Wednesday, May 1, 2013

The Twelve Truths In Engineering

This was originally published as an April Fool's Day RFC, but I thought it was relevant to all of us who do geeky things.


The Fundamental Truths

   (1)  It Has To Work.

   (2)  No matter how hard you push and no matter what the priority,
        you can't increase the speed of light.

        (2a) (corollary). No matter how hard you try, you can't make a
             baby in much less than 9 months. Trying to speed this up
             *might* make it slower, but it won't make it happen any

   (3)  With sufficient thrust, pigs fly just fine. However, this is
        not necessarily a good idea. It is hard to be sure where they
        are going to land, and it could be dangerous sitting under them
        as they fly overhead.

   (4)  Some things in life can never be fully appreciated nor
        understood unless experienced firsthand. Some things in
        networking can never be fully understood by someone who neither
        builds commercial networking equipment nor runs an operational

   (5)  It is always possible to aglutenate multiple separate problems
        into a single complex interdependent solution. In most cases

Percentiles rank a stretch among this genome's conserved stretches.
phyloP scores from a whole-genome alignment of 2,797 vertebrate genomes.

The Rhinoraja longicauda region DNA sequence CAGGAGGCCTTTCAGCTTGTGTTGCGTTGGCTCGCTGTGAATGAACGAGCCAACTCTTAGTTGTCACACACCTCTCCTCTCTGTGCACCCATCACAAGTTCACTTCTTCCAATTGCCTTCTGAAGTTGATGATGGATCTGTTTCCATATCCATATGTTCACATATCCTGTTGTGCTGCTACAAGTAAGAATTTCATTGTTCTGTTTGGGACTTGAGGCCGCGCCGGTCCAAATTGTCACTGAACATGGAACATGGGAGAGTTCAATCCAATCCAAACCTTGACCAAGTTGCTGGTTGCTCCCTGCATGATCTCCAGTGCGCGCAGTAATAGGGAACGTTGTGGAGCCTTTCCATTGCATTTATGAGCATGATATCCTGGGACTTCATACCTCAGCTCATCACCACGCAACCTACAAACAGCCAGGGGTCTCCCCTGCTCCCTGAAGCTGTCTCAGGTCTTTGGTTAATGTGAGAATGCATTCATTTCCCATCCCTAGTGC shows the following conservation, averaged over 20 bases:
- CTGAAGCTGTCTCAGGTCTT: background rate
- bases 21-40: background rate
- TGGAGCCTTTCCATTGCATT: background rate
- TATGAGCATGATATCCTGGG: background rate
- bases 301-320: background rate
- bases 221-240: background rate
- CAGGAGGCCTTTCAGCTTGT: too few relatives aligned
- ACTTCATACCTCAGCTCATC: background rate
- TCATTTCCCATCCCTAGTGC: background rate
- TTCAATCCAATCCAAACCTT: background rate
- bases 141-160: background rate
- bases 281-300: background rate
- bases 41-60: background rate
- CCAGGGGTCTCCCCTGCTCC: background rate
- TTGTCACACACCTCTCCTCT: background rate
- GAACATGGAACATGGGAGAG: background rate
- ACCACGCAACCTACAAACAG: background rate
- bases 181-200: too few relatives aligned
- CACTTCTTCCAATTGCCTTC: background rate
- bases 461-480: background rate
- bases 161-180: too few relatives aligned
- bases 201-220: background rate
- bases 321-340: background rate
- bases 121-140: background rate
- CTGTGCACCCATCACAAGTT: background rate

this is a bad idea.

   (6)  It is easier to move a problem around (for example, by moving
        the problem to a different part of the overall network
        architecture) than it is to solve it.

        (6a) (corollary). It is always possible to add another level of

   (7)  It is always something

        (7a) (corollary). Good, Fast, Cheap: Pick any two (you can't
            have all three).

   (8)  It is more complicated than you think.

   (9)  For all resources, whatever it is, you need more.

       (9a) (corollary) Every networking problem always takes longer to
            solve than it seems like it should.

   (10) One size never fits all.

   (11) Every old idea will be proposed again with a different name and
        a different presentation, regardless of whether it works.

        (11a) (corollary). See rule 6a.

   (12) In protocol design, perfection has been reached not when there
        is nothing left to add, but when there is nothing left to take


  1. Most of those are applicable to any situation. Reminds me of Churchill's observation that "you can always count on the Americans to do the right thing ... after they've tried everything else."

  2. All true... and not just for networks... :-)

  3. A long time ago I had an article from EETimes back when they were just a little 'rag' newspaper called "The Ten Things They Never Teach You In EE School".

    It was hilarious, but the only one I remember to this day is "There are AT LEAST 50 different kinds of capacitors, all with the same capacitance and voltage rating".

  4. Yeah, there's a few I'd add, and it has a definite network bias, but it's excellent.


Keep it civil, please....